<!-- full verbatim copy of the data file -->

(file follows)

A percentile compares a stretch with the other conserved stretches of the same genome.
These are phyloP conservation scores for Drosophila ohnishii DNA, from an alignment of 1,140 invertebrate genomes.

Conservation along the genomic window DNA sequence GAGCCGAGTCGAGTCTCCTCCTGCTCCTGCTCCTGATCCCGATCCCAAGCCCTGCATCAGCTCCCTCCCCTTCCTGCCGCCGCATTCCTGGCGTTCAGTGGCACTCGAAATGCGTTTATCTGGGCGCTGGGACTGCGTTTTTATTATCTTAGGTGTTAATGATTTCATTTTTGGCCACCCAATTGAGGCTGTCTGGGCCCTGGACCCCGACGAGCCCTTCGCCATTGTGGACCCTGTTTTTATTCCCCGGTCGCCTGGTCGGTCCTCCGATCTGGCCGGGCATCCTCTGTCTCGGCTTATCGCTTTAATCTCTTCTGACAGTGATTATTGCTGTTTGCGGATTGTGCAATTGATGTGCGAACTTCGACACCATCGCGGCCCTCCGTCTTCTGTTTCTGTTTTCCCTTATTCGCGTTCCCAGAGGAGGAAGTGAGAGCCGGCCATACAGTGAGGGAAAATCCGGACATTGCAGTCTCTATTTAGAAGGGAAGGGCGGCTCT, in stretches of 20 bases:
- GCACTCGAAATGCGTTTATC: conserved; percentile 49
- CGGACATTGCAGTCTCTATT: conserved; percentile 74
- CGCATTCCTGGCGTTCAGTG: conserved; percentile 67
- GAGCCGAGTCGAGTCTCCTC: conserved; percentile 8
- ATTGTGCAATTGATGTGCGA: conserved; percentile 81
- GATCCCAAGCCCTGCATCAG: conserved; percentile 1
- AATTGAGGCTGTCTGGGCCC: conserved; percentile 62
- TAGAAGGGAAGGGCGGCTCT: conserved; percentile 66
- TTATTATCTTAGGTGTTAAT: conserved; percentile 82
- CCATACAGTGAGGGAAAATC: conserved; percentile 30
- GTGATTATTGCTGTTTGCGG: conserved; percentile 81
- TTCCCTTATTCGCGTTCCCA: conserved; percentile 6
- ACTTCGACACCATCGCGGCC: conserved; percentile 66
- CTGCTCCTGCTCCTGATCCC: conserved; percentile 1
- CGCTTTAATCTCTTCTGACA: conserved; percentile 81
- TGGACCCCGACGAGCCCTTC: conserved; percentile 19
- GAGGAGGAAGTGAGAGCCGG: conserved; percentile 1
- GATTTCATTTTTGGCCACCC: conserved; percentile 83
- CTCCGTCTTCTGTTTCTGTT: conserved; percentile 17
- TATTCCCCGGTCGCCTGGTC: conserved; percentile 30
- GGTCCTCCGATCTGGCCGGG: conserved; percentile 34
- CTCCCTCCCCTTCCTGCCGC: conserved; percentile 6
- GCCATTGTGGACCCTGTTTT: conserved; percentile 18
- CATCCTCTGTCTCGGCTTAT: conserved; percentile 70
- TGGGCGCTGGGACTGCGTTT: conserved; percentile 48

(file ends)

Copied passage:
A percentile compares a stretch with the other conserved stretches of the same genome.
These are phyloP conservation scores for Drosophila ohnishii DNA, from an alignment of 1,140 invertebrate genomes.

Conservation along the genomic window DNA sequence GAGCCGAGTCGAGTCTCCTCCTGCTCCTGCTCCTGATCCCGATCCCAAGCCCTGCATCAGCTCCCTCCCCTTCCTGCCGCCGCATTCCTGGCGTTCAGTGGCACTCGAAATGCGTTTATCTGGGCGCTGGGACTGCGTTTTTATTATCTTAGGTGTTAATGATTTCATTTTTGGCCACCCAATTGAGGCTGTCTGGGCCCTGGACCCCGACGAGCCCTTCGCCATTGTGGACCCTGTTTTTATTCCCCGGTCGCCTGGTCGGTCCTCCGATCTGGCCGGGCATCCTCTGTCTCGGCTTATCGCTTTAATCTCTTCTGACAGTGATTATTGCTGTTTGCGGATTGTGCAATTGATGTGCGAACTTCGACACCATCGCGGCCCTCCGTCTTCTGTTTCTGTTTTCCCTTATTCGCGTTCCCAGAGGAGGAAGTGAGAGCCGGCCATACAGTGAGGGAAAATCCGGACATTGCAGTCTCTATTTAGAAGGGAAGGGCGGCTCT, in stretches of 20 bases:
- GCACTCGAAATGCGTTTATC: conserved; percentile 49
- CGGACATTGCAGTCTCTATT: conserved; percentile 74
- CGCATTCCTGGCGTTCAGTG: conserved; percentile 67
- GAGCCGAGTCGAGTCTCCTC: conserved; percentile 8
- ATTGTGCAATTGATGTGCGA: conserved; percentile 81
- GATCCCAAGCCCTGCATCAG: conserved; percentile 1
- AATTGAGGCTGTCTGGGCCC: conserved; percentile 62
- TAGAAGGGAAGGGCGGCTCT: conserved; percentile 66
- TTATTATCTTAGGTGTTAAT: conserved; percentile 82
- CCATACAGTGAGGGAAAATC: conserved; percentile 30
- GTGATTATTGCTGTTTGCGG: conserved; percentile 81
- TTCCCTTATTCGCGTTCCCA: conserved; percentile 6
- ACTTCGACACCATCGCGGCC: conserved; percentile 66
- CTGCTCCTGCTCCTGATCCC: conserved; percentile 1
- CGCTTTAATCTCTTCTGACA: conserved; percentile 81
- TGGACCCCGACGAGCCCTTC: conserved; percentile 19
- GAGGAGGAAGTGAGAGCCGG: conserved; percentile 1
- GATTTCATTTTTGGCCACCC: conserved; percentile 83
- CTCCGTCTTCTGTTTCTGTT: conserved; percentile 17
- TATTCCCCGGTCGCCTGGTC: conserved; percentile 30
- GGTCCTCCGATCTGGCCGGG: conserved; percentile 34
- CTCCCTCCCCTTCCTGCCGC: conserved; percentile 6
- GCCATTGTGGACCCTGTTTT: conserved; percentile 18
- CATCCTCTGTCTCGGCTTAT: conserved; percentile 70
- TGGGCGCTGGGACTGCGTTT: conserved; percentile 48